VR Made Easy
VR isn’t just for big firms with big projects (and bigger budgets) anymore.
Independent design studios are taking advantage of one click VR software to create efficiencies in their flat fee work and gain a competitive edge through truly powerful design communication.
Architects, real estate developers, and contractors are also starting to take note. We see an increase in virtual walkthroughs requested by the client; developers are preselling units in VR; and more construction contractors are offering VR walkthroughs.
Bevel’s Four Favorite Instant VR Solutions
Since equipment costs are so low (averaging between $200-$600 for a headset), the hang-up for many firms hoping to incorporate VR is how to get started.
We work directly with AEC firms on implementing VR tech, so it was important to us that the products we recommend are easy to use and visually compelling.
Fortunately for you, we have tested all of the products, have used them with architects and their clients, and have narrowed it down to our 4 favorite “instant VR” solutions.
Every product on our list offers true room-scale VR capabilities that convert your CAD models into room-scale experiences with only a click or two. They really are that easy. And that makes these four a smart choice for newbies and experts alike.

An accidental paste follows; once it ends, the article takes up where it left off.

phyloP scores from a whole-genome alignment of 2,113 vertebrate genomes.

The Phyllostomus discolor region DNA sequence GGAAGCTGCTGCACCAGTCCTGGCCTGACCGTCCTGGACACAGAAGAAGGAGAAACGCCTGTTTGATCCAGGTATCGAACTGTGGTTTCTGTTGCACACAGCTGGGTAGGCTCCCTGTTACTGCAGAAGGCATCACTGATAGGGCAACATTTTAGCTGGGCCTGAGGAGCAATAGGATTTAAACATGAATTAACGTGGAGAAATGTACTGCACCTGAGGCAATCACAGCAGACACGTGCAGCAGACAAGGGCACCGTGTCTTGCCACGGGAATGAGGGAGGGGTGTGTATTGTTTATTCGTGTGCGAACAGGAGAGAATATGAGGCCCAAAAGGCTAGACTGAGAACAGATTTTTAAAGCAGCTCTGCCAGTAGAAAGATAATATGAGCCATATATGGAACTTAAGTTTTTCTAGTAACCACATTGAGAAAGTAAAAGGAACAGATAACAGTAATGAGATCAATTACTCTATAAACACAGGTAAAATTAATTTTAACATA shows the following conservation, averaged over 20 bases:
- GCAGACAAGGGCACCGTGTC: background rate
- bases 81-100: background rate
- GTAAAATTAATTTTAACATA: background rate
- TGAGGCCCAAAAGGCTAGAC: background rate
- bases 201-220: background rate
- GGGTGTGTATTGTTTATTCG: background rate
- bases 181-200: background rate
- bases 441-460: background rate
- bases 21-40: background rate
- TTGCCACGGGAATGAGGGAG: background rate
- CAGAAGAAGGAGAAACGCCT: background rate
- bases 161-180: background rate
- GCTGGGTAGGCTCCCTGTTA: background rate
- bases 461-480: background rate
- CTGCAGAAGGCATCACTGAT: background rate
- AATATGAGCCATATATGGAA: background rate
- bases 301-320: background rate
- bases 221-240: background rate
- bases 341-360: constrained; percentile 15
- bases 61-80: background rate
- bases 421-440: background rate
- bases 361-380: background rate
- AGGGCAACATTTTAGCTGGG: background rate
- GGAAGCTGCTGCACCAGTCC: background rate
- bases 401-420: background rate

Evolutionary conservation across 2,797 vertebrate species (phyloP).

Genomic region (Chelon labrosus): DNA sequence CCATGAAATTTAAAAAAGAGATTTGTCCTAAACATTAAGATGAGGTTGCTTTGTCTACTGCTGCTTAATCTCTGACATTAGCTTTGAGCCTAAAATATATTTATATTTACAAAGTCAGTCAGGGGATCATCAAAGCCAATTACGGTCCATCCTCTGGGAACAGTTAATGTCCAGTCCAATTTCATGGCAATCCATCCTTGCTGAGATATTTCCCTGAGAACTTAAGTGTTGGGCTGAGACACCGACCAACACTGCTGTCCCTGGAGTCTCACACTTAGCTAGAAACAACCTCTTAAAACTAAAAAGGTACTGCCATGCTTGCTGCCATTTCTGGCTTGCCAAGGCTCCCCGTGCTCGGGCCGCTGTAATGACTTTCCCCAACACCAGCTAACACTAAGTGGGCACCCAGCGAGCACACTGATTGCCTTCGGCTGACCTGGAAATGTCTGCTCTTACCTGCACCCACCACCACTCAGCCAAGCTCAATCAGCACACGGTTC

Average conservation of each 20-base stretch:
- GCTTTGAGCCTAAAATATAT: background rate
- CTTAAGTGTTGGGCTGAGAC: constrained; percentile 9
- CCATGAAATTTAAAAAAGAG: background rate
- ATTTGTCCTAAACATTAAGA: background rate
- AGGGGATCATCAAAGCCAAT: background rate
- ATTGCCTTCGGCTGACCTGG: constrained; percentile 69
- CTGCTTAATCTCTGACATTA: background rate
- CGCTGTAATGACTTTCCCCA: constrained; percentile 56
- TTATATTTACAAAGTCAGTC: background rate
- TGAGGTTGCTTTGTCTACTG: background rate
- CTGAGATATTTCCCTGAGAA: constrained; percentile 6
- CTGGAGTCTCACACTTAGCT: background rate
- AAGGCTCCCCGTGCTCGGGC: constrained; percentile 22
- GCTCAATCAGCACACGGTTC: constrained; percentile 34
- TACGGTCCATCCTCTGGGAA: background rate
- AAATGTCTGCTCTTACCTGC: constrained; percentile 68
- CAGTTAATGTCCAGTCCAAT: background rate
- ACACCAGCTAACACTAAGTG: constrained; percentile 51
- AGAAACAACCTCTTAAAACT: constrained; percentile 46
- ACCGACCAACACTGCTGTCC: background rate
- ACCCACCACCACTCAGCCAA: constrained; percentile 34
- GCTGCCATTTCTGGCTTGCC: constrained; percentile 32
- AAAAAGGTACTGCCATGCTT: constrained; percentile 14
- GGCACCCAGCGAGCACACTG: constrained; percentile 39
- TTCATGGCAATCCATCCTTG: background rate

Download the full comparison chart with insights here
In no particular order, we recommend:
Enscape—The desktop version is a popular tool among architects, and for firms who already use it, the Revit and Sketchup to VR plugin is easy and simple to use.
Insight VR—If multiple users is your top priority, take a closer look at Insight VR.
Iris Prospect—The most versatile and has the longest free trial, multi-user is in beta and should be coming soon.
Symmetry—The One to Watch. Free to try, this Sketchup focused product is in development and shows promise.
TIP: The better your model, the better your VR experience. Use good BIM practices, get modeling, and click it into VR using one of these solutions. You’ll be so glad you did.
Now that we have narrowed it down for you, which software to choose really depends on what your goals are and how your building is modeled—Is VR going to be more of an internal design tool? Or would you like it for client presentations? Do you want to go from Revit to VR? Or do you prefer using Sketchup? We know several firms that pay for more than one of these “instant VR” solutions to fit their various needs.